By Kevin Meyer
I wasn't planning on wading into this whole Representative Anthony Weiner fiasco but the rationalization by his apologists has just gone too far. Luckily the brighter of his own party are beginning to realize that this isn't just a minor issue. I'm not being partisan – I'd make these exact same comments if the shoe was on the other foot – like it was for Congressman Christopher Lee a few months ago. At least that photo was above the waist – and he still resigned just a few hours after his failure was revealed.
Many people are saying that a person's sex life isn't the business of anyone else. Perhaps – but things change when you become a leader. At that point people are trusting you to make decisions for them, and decisions are based on character. Every guy deals with the constant struggle between the little head and the big head and the vast majority of us know which one to ultimately listen to. This isn't about Americans being too puritanical or about diving into someone's private life. It is about character.
There are even a few folks that are rationalizing the lying. For days Weiner flat out lied to his constituents, to the press, to his peers, and to the rest of us. Lying of any sort is a fireable offense in pretty much any organization, but some say lying is ok in this situation. Seriously? That's what put me over the edge. Where exactly does "this situation" end and others begin? Understanding that there is no such boundary requires character. Character creates trust. And that's the foundation of real leadership.
Character is not divisible. Thought patterns in the brain are not divisible. You cannot say a person has a high level of character in one area and forgive a lack of character in another. You cannot say a person can make great decisions in one aspect of life and be a complete idiot in another. It's the same brain. The differences are made consciously, and the fact that there are differences points directly at a lack of character. That's especially true when it wasn't one lapse of judgement but many. And we probably don't know everything yet.
Just a few days ago I wrote about Ohio State's fallen football coach, Jim Tressel. A great man and a great coach in many respects – except that he ignored serious ethical violations by his team. Since he's responsible for his team and knew of those violations, he also owned that ethical lapse. Because of that ethical lapse, a lack of character, we cannot consider him a great leader.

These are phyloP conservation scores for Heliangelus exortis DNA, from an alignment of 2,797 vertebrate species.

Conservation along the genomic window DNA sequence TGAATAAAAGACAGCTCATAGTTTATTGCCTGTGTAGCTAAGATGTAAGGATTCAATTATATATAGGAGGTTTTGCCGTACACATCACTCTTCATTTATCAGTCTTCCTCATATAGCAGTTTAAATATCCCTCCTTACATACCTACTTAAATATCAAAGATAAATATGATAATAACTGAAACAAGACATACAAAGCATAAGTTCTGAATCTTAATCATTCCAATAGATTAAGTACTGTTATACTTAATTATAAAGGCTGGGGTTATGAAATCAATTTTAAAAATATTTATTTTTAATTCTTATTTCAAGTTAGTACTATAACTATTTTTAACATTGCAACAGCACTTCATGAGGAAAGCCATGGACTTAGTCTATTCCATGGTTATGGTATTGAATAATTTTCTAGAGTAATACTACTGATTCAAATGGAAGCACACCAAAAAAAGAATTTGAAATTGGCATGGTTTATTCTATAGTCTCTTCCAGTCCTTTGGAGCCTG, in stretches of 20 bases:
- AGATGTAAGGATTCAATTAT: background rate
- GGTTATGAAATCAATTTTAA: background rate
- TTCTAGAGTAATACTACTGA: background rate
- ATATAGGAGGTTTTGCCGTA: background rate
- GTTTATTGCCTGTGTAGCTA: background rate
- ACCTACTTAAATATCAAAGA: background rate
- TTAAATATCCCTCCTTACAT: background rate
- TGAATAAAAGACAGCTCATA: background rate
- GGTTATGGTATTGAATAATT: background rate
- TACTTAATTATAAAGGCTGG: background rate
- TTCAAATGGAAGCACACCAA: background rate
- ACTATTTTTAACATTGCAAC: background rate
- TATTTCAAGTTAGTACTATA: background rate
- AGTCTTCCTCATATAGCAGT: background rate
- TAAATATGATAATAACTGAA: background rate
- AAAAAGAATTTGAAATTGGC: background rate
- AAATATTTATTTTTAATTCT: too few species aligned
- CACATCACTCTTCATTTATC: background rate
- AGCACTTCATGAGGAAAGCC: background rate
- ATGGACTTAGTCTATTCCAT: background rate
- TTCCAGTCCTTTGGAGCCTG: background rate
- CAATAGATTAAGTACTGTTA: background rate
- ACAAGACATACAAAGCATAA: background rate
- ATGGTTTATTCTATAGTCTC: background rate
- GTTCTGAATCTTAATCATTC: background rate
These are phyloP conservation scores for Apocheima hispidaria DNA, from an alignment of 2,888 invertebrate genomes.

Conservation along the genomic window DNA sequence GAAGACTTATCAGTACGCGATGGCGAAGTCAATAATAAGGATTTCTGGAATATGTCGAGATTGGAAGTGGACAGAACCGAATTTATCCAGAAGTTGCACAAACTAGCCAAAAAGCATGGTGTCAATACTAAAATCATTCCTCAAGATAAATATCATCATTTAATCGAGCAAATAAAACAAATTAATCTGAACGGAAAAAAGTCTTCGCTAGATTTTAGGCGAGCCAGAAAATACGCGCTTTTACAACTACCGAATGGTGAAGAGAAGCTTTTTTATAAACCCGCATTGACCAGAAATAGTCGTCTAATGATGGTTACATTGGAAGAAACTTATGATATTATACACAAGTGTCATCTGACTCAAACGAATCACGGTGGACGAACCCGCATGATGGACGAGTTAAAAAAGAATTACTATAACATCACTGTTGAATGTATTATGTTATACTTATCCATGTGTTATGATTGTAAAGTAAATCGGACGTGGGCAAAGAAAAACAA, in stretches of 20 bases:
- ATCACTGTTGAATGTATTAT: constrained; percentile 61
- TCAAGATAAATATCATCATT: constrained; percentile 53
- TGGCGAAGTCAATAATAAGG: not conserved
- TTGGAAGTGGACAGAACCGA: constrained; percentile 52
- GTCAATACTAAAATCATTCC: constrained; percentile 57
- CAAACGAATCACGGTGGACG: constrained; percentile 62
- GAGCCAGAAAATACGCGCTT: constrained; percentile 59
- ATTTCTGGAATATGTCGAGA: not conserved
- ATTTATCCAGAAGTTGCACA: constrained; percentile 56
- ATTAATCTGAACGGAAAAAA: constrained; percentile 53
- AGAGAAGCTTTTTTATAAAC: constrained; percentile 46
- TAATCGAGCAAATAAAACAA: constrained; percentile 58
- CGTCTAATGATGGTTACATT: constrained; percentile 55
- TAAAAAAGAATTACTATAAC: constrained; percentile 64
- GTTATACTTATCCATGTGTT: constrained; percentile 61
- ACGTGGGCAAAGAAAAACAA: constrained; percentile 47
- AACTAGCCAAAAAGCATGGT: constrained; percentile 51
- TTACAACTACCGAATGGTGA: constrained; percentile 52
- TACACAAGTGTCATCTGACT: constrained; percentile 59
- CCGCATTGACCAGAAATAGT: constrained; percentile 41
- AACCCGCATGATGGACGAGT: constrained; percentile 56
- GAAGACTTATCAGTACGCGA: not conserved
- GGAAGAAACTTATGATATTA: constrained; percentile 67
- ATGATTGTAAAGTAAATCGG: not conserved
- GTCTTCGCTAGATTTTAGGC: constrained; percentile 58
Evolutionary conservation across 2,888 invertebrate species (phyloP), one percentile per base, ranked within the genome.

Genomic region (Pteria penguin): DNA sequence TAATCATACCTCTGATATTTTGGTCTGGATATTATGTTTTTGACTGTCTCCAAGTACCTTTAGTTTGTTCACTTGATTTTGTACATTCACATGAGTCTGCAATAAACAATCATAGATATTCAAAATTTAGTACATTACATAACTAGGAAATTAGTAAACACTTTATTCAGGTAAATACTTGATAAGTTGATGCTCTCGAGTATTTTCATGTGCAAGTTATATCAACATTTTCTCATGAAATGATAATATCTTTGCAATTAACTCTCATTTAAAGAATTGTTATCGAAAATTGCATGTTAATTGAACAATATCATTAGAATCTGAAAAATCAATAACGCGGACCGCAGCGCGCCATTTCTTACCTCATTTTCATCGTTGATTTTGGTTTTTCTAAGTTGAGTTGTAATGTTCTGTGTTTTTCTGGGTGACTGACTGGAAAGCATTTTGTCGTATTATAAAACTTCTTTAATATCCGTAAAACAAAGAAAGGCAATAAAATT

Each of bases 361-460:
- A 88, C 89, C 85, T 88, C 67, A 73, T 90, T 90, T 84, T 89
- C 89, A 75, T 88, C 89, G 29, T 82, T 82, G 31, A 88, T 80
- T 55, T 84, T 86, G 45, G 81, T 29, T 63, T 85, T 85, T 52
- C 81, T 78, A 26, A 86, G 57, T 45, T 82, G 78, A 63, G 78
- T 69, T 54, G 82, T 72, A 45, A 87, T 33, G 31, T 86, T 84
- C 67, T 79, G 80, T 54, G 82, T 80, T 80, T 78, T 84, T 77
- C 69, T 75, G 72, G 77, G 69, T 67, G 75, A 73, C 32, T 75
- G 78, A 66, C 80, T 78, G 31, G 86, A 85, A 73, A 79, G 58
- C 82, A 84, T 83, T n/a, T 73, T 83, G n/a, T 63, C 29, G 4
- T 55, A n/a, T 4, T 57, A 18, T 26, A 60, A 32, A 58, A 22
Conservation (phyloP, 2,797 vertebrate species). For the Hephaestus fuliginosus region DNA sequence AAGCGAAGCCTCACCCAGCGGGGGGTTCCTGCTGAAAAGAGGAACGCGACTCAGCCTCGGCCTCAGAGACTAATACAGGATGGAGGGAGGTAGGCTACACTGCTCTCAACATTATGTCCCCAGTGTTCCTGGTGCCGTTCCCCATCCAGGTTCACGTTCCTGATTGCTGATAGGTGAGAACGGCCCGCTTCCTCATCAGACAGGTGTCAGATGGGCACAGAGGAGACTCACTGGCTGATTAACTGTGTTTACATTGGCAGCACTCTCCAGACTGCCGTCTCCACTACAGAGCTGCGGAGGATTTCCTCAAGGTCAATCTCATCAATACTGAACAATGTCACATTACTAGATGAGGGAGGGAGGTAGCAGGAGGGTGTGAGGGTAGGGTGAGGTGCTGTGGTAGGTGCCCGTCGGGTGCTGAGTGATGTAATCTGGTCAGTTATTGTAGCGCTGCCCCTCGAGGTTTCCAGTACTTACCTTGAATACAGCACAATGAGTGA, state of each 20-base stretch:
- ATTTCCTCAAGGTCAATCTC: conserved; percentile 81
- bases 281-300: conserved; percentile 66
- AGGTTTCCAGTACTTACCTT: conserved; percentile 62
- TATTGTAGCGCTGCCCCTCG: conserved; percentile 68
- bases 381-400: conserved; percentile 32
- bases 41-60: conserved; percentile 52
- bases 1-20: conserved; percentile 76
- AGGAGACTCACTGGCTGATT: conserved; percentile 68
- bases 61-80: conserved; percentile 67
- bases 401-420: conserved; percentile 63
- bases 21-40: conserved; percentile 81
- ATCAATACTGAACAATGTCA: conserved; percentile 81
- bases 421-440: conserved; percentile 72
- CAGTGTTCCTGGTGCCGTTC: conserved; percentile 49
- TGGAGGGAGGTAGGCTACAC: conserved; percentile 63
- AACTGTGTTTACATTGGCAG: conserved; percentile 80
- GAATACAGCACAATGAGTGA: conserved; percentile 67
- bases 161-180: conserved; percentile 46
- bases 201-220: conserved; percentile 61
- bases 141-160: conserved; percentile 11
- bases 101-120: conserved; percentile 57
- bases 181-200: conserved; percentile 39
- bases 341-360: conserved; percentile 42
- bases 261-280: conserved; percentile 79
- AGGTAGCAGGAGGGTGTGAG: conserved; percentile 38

Bill George, the former CEO of Medtronic and currently a professor at Harvard Business School, also dove into Weinergate this week. He hits it on the head with how it relates to value-centered leadership:
Leading is high stress work. There is no way to avoid the constant challenges of being responsible for people, organizations, outcomes, and uncertainties in the environment. Leaders who move up have greater freedom to control their destinies, but also experience increased pressure and seduction.
Leaders can avoid these pitfalls by devoting themselves to personal development that cultivates their inner compass, or True North. This requires reframing their leadership from being heroes to being servants of the people they lead. This process requires thought and introspection because many people get into leadership roles in response to their ego needs. It enables them to transition from seeking external gratification to finding internal satisfaction by making meaningful contributions through their leadership.
Lean leaders understand the concept of True North, and most of us also embrace servant leadership. That's character, ethics, and humility. Knowing that you serve, not that you are served. That's especially true in politics where a politician is directly responsible to his constituents and to his peers.
Congressman Weiner may excite a lot of people, may have many great ideas, and probably would have had a great future. But he doesn't have a solid, fundamental character. Because of that he doesn't deserve the trust of his constituents, peers, and the rest of the public. And that's why he is not and should not be a leader.